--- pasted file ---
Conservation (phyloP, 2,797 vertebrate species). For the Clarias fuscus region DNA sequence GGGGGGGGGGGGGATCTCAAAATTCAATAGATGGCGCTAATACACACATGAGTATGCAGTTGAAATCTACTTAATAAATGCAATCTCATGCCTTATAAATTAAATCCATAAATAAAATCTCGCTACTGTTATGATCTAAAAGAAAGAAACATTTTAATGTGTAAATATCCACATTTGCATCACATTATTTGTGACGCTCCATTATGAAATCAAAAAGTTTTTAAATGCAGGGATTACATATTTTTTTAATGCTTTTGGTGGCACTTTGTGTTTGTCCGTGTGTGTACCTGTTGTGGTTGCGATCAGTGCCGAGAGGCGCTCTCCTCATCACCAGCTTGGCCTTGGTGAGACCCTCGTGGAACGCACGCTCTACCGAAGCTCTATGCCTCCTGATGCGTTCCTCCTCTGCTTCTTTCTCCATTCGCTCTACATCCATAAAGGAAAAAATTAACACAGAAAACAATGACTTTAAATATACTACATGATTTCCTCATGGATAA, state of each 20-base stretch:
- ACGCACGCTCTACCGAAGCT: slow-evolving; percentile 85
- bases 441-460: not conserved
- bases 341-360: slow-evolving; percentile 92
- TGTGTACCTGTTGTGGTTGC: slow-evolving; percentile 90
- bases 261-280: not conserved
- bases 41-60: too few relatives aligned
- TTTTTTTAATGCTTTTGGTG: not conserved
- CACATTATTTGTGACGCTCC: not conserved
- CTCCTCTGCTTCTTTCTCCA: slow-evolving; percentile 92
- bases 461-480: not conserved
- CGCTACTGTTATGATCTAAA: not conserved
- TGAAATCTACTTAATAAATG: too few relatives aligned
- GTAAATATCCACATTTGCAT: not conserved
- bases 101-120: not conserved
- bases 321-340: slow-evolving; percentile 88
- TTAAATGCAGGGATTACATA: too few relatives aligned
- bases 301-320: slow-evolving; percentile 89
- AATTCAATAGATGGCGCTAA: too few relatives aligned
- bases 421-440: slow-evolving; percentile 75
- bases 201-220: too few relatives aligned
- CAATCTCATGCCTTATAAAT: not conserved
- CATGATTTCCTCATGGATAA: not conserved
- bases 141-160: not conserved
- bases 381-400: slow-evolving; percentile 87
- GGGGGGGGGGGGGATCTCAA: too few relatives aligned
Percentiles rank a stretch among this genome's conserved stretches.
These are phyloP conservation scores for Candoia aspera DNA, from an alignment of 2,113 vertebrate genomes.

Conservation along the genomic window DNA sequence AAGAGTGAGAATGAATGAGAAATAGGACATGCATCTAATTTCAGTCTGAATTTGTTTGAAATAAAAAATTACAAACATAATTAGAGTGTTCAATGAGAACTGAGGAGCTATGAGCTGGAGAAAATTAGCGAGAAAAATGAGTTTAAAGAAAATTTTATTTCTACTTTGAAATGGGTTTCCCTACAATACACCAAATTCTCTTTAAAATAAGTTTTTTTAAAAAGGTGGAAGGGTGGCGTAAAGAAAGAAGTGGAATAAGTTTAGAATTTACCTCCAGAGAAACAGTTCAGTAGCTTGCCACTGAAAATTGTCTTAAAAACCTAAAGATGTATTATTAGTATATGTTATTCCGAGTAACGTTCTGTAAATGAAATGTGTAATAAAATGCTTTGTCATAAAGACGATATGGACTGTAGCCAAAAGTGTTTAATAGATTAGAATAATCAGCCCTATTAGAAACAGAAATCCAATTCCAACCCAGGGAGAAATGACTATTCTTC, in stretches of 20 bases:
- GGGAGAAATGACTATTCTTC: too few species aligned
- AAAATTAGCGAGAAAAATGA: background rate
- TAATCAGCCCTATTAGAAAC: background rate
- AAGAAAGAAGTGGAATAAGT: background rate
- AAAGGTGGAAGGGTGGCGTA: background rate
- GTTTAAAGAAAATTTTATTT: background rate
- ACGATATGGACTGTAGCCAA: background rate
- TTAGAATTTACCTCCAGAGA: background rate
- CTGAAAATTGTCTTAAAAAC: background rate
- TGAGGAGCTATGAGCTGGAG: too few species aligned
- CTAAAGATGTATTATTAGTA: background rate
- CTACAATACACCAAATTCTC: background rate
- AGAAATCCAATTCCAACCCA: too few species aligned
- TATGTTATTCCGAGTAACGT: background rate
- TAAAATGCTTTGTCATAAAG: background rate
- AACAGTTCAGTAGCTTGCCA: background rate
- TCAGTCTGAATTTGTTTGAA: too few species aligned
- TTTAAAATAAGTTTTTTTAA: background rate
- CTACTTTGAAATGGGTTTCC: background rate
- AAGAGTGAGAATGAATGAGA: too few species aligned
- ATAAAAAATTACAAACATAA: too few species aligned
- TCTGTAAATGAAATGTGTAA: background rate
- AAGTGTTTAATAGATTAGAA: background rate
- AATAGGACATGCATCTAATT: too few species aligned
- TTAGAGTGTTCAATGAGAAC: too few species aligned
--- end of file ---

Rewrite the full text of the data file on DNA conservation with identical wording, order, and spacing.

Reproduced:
Conservation (phyloP, 2,797 vertebrate species). For the Clarias fuscus region DNA sequence GGGGGGGGGGGGGATCTCAAAATTCAATAGATGGCGCTAATACACACATGAGTATGCAGTTGAAATCTACTTAATAAATGCAATCTCATGCCTTATAAATTAAATCCATAAATAAAATCTCGCTACTGTTATGATCTAAAAGAAAGAAACATTTTAATGTGTAAATATCCACATTTGCATCACATTATTTGTGACGCTCCATTATGAAATCAAAAAGTTTTTAAATGCAGGGATTACATATTTTTTTAATGCTTTTGGTGGCACTTTGTGTTTGTCCGTGTGTGTACCTGTTGTGGTTGCGATCAGTGCCGAGAGGCGCTCTCCTCATCACCAGCTTGGCCTTGGTGAGACCCTCGTGGAACGCACGCTCTACCGAAGCTCTATGCCTCCTGATGCGTTCCTCCTCTGCTTCTTTCTCCATTCGCTCTACATCCATAAAGGAAAAAATTAACACAGAAAACAATGACTTTAAATATACTACATGATTTCCTCATGGATAA, state of each 20-base stretch:
- ACGCACGCTCTACCGAAGCT: slow-evolving; percentile 85
- bases 441-460: not conserved
- bases 341-360: slow-evolving; percentile 92
- TGTGTACCTGTTGTGGTTGC: slow-evolving; percentile 90
- bases 261-280: not conserved
- bases 41-60: too few relatives aligned
- TTTTTTTAATGCTTTTGGTG: not conserved
- CACATTATTTGTGACGCTCC: not conserved
- CTCCTCTGCTTCTTTCTCCA: slow-evolving; percentile 92
- bases 461-480: not conserved
- CGCTACTGTTATGATCTAAA: not conserved
- TGAAATCTACTTAATAAATG: too few relatives aligned
- GTAAATATCCACATTTGCAT: not conserved
- bases 101-120: not conserved
- bases 321-340: slow-evolving; percentile 88
- TTAAATGCAGGGATTACATA: too few relatives aligned
- bases 301-320: slow-evolving; percentile 89
- AATTCAATAGATGGCGCTAA: too few relatives aligned
- bases 421-440: slow-evolving; percentile 75
- bases 201-220: too few relatives aligned
- CAATCTCATGCCTTATAAAT: not conserved
- CATGATTTCCTCATGGATAA: not conserved
- bases 141-160: not conserved
- bases 381-400: slow-evolving; percentile 87
- GGGGGGGGGGGGGATCTCAA: too few relatives aligned
Percentiles rank a stretch among this genome's conserved stretches.
These are phyloP conservation scores for Candoia aspera DNA, from an alignment of 2,113 vertebrate genomes.

Conservation along the genomic window DNA sequence AAGAGTGAGAATGAATGAGAAATAGGACATGCATCTAATTTCAGTCTGAATTTGTTTGAAATAAAAAATTACAAACATAATTAGAGTGTTCAATGAGAACTGAGGAGCTATGAGCTGGAGAAAATTAGCGAGAAAAATGAGTTTAAAGAAAATTTTATTTCTACTTTGAAATGGGTTTCCCTACAATACACCAAATTCTCTTTAAAATAAGTTTTTTTAAAAAGGTGGAAGGGTGGCGTAAAGAAAGAAGTGGAATAAGTTTAGAATTTACCTCCAGAGAAACAGTTCAGTAGCTTGCCACTGAAAATTGTCTTAAAAACCTAAAGATGTATTATTAGTATATGTTATTCCGAGTAACGTTCTGTAAATGAAATGTGTAATAAAATGCTTTGTCATAAAGACGATATGGACTGTAGCCAAAAGTGTTTAATAGATTAGAATAATCAGCCCTATTAGAAACAGAAATCCAATTCCAACCCAGGGAGAAATGACTATTCTTC, in stretches of 20 bases:
- GGGAGAAATGACTATTCTTC: too few species aligned
- AAAATTAGCGAGAAAAATGA: background rate
- TAATCAGCCCTATTAGAAAC: background rate
- AAGAAAGAAGTGGAATAAGT: background rate
- AAAGGTGGAAGGGTGGCGTA: background rate
- GTTTAAAGAAAATTTTATTT: background rate
- ACGATATGGACTGTAGCCAA: background rate
- TTAGAATTTACCTCCAGAGA: background rate
- CTGAAAATTGTCTTAAAAAC: background rate
- TGAGGAGCTATGAGCTGGAG: too few species aligned
- CTAAAGATGTATTATTAGTA: background rate
- CTACAATACACCAAATTCTC: background rate
- AGAAATCCAATTCCAACCCA: too few species aligned
- TATGTTATTCCGAGTAACGT: background rate
- TAAAATGCTTTGTCATAAAG: background rate
- AACAGTTCAGTAGCTTGCCA: background rate
- TCAGTCTGAATTTGTTTGAA: too few species aligned
- TTTAAAATAAGTTTTTTTAA: background rate
- CTACTTTGAAATGGGTTTCC: background rate
- AAGAGTGAGAATGAATGAGA: too few species aligned
- ATAAAAAATTACAAACATAA: too few species aligned
- TCTGTAAATGAAATGTGTAA: background rate
- AAGTGTTTAATAGATTAGAA: background rate
- AATAGGACATGCATCTAATT: too few species aligned
- TTAGAGTGTTCAATGAGAAC: too few species aligned